From a worthwhile to read, and quite frightening article from Al-Jazeera
And that’s the most prosaic of the new policing toys that are becoming available. Reporter Ando Arick analysed the new generation of weaponry in an article in Harper’s called “The Soft-Kill Solution – New Frontiers In Pain Compliance“. He recounts a 60 Minutes investigation into a new weapon to be used for what the military said was “crowd control in Iraq”.
Yet in military exercises in Georgia, soldiers were dressed as protesters, carrying signs that say “world peace”, “love for all” and “peace not war” for some reason. In what was presented as a choice between backing off and shooting into the crowd, the audience was then shown that a “ray gun” was on top of the Humvee.
“An operator squeezes off a blast. The first shot hits them like an invisible punch. The protesters regroup, and he fires again, and again. Finally they’ve had enough. The ray gun drives them away with no harm done.”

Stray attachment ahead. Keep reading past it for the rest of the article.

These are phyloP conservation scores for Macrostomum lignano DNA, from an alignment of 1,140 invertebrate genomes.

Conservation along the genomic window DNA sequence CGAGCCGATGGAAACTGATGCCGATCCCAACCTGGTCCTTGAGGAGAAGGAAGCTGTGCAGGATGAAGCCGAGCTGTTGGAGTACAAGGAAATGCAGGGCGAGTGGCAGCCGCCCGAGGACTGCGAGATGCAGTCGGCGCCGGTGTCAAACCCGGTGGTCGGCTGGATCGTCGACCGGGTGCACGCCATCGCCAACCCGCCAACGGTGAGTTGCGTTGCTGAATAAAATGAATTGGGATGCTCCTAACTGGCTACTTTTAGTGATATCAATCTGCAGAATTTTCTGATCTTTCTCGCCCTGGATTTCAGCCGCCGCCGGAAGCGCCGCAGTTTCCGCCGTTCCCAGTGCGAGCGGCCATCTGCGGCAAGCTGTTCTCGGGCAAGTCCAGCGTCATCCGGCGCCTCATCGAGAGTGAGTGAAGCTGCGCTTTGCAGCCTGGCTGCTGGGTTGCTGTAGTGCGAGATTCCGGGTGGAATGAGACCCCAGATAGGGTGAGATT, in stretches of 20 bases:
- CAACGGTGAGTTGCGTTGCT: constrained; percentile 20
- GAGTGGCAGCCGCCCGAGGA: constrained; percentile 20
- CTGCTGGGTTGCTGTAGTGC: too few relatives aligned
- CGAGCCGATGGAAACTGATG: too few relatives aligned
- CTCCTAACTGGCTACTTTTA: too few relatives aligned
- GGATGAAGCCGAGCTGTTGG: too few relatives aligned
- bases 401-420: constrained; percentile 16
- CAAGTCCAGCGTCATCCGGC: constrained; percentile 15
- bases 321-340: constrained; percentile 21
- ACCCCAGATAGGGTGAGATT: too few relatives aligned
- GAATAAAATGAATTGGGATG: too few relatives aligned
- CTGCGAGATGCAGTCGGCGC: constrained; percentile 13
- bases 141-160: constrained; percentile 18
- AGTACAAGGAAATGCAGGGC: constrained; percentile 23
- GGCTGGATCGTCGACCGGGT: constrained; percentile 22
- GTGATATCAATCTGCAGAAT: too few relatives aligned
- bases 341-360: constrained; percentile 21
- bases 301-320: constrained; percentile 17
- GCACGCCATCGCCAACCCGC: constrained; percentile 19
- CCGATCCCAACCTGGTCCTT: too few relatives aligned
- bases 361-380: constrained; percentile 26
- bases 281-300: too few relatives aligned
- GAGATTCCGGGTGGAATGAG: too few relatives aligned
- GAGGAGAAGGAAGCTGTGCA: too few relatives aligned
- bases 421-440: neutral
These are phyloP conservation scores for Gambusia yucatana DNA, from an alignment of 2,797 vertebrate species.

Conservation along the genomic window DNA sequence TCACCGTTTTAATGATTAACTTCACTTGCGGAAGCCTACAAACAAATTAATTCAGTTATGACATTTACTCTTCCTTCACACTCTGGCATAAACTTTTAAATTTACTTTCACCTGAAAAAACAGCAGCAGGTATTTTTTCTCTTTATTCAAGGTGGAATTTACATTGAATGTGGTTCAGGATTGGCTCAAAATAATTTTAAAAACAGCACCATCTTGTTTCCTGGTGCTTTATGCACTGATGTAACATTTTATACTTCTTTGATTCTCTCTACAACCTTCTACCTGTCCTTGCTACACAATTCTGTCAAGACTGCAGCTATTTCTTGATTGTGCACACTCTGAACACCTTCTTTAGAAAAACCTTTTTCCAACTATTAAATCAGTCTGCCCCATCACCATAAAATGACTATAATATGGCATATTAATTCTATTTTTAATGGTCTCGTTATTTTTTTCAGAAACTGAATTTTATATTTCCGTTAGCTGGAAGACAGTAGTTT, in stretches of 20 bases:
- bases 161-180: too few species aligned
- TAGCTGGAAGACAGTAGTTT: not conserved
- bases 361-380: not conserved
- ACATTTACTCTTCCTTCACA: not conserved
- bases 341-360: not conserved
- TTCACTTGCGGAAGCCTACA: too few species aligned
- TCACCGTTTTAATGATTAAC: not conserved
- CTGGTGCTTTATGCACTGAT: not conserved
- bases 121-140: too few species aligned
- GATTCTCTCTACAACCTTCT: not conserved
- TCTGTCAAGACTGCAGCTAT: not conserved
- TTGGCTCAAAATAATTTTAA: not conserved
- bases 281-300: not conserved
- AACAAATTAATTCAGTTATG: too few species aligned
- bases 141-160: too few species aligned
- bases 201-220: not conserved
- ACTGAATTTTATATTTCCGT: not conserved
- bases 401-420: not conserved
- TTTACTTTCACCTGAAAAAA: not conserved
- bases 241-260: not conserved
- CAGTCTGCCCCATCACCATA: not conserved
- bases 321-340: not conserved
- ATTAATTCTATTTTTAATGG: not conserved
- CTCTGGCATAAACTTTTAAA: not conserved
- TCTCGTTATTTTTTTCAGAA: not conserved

Except for the repeated “invisible punches”, of course. But like the Taser, the whole point of this “pain compliance” is to inflict short-term physical agony on human beings to “induce behavioural modification”.
They have developed plans for a flying drone that fires stun darts at suspects, a “Shockwave Area-Denial System”, which blankets the area in question with electrified darts, and a wireless Taser projectile with a 100-metre range, helpful for picking off “ringleaders” in unruly crowds.
Would the public balk? Probably not. After all, they’ve accepted the Taser to such an extent that it’s now a staple of movie comedies and viral YouTube videos. The ground has been well-prepared. And after all, just as the government has expanded its police powers and built up its arsenal of “pain compliance” weaponry, the broader culture was lifting the centuries-old taboo against torture.